By popular request (really, I got quite a few emails about this!...;-), I finally completed my Beogram DC motor restoration video! It demon...
Monday, January 15, 2018
Beogram 4002 (5513): Replacement of Sensor Arm Bulb with an LED Assembly
After rebuilding the DC motor of the Beogram 4002 that I am restoring right now it was time to replace the light bulb in the sensor arm. This bulb is critical for the record detection circuit, and replacing it with an LED makes sense since LEDs last much longer than light bulbs. This shows the bulb compartment extracted from the arm together with the flexPCB based LED assembly:
The LED assembly 'mimics' the light bulb in terms of drawn current to be compatible with the light bulb detection circuit. This circuit monitors the current through the bulb, and disables the record detection circuit in case the bulb dies. LEDs draw much less current than the bulbs, and therefore an additional current path needs to be provided on the LED board in parallel to the LED itself.
The LED board folds into the compartment:
After soldering it in, I started the Beogram to see if everything works:
The warm-white LED has enough red emission to render the B&O logo properly red as if it were illuminated by the original incandescent bulb.
The final step of any light source replacement in the sensor arm is to check if the ribs on the platter are properly detected. TR3 amplifies the sensor signal and its collector needs to be at 4V DC when there is no signal (record present). Unfortunately, the circuit design of the 4002 biases the base of TR3 via a single resistor connected to the collector. This makes the working point of TR3 dependent on its current amplification factor, which can vary widely between transistors of the same type. Hence, many Beograms have a too small voltage at the collector of TR3, reducing the signal generated by the ribs on the platter as they go by underneath the sensor. This can be rectified by replacing R26 (1 MOhm) with a 2 MOhm multi-turn trimmer:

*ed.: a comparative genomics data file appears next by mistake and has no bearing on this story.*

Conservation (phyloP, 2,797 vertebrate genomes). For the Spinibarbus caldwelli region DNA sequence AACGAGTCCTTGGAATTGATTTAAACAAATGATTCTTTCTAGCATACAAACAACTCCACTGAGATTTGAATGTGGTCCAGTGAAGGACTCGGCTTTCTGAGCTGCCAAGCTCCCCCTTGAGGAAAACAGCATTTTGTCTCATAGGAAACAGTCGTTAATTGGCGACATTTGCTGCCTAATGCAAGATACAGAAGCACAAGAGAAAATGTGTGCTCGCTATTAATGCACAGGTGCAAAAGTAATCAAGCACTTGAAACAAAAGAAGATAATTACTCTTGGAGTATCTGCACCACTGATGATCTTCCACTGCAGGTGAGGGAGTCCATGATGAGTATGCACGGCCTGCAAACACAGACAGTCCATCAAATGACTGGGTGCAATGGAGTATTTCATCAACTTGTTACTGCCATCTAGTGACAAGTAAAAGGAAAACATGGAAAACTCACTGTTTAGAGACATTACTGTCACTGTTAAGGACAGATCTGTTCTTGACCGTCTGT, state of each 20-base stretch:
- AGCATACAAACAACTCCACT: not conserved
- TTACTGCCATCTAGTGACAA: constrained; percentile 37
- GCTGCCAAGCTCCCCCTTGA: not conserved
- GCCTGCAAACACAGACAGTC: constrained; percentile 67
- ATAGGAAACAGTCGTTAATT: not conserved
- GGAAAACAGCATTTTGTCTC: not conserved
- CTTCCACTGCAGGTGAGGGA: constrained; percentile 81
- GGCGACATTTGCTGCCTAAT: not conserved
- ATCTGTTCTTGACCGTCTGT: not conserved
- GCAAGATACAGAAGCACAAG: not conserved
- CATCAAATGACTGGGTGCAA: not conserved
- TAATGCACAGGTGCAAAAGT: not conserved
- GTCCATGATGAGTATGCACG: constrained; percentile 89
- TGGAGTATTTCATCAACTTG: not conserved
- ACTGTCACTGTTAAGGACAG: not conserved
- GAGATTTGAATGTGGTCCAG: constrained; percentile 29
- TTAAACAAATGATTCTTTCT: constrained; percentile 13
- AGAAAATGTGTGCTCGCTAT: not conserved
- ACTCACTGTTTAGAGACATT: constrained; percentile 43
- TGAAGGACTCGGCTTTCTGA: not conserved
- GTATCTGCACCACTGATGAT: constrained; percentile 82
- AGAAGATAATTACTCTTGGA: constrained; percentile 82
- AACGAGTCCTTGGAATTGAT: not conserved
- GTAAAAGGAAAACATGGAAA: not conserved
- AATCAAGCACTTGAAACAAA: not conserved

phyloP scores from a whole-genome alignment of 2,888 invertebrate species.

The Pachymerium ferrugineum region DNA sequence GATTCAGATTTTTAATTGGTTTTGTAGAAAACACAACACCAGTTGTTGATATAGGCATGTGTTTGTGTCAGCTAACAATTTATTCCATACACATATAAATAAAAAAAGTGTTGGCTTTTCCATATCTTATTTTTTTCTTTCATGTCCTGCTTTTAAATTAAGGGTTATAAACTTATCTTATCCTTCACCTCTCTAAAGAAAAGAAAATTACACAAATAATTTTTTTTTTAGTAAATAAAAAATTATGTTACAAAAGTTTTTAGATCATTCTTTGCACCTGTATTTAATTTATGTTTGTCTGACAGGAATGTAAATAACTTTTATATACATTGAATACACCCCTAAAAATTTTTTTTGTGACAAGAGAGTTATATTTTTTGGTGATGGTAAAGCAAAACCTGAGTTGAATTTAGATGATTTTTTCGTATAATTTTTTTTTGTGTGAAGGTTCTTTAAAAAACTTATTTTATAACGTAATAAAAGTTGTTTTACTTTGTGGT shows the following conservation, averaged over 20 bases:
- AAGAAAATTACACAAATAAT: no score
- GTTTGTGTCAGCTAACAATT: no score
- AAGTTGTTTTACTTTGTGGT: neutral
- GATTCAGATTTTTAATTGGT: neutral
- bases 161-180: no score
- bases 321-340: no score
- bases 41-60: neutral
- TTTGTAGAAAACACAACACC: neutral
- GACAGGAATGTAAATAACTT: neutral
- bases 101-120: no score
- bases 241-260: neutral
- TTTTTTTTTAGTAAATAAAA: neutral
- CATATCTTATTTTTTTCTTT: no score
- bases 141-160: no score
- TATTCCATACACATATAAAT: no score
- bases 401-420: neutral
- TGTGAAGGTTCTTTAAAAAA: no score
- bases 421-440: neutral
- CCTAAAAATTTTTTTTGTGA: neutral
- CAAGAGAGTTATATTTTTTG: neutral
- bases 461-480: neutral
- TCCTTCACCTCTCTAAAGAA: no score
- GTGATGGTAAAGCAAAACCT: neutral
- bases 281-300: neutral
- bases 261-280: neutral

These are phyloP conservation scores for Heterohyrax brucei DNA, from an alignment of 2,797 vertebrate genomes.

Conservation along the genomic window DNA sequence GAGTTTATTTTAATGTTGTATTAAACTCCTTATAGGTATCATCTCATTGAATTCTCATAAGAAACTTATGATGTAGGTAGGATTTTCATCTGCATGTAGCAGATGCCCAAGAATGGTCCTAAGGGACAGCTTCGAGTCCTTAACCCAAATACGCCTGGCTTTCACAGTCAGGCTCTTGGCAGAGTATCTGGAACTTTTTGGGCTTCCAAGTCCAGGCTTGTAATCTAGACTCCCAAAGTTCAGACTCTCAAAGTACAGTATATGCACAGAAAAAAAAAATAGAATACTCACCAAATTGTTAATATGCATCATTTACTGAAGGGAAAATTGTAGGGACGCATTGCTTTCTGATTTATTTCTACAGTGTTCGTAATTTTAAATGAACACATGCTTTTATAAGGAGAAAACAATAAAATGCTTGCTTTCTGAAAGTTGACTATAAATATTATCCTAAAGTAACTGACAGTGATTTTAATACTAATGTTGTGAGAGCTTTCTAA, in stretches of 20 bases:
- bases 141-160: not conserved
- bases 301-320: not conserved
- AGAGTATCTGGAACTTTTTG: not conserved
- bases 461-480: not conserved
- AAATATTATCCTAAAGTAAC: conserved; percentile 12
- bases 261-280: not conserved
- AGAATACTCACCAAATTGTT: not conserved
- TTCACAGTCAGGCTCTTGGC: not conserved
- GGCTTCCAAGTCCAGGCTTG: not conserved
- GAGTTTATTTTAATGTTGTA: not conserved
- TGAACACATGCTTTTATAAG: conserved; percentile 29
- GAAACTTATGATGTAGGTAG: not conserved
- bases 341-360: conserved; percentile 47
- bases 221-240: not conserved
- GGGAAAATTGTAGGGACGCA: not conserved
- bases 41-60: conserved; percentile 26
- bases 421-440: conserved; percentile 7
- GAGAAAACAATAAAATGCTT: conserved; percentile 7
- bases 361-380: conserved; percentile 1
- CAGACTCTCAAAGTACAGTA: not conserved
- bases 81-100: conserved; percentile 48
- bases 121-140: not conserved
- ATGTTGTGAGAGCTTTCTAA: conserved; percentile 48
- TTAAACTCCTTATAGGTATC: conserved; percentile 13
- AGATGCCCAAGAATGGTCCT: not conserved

I usually install the trimmer first on the solder side to be able to adjust the collector voltage with the board installed and the turntable on. Once the 4V are set, the trimmer can be installed from the component side:
The final step is to measure the sensor signal at the collector with the platter spinning underneath:
This Beogram passed the test with flying colors: The signal is very close to the prescribed 6Vpp. If the signal is too small, then TR3 is not biased correctly, and if the signal does not go to zero when a rib goes by, then the LED or the bulb is not in the correct location within the bulb compartment of the sensor arm.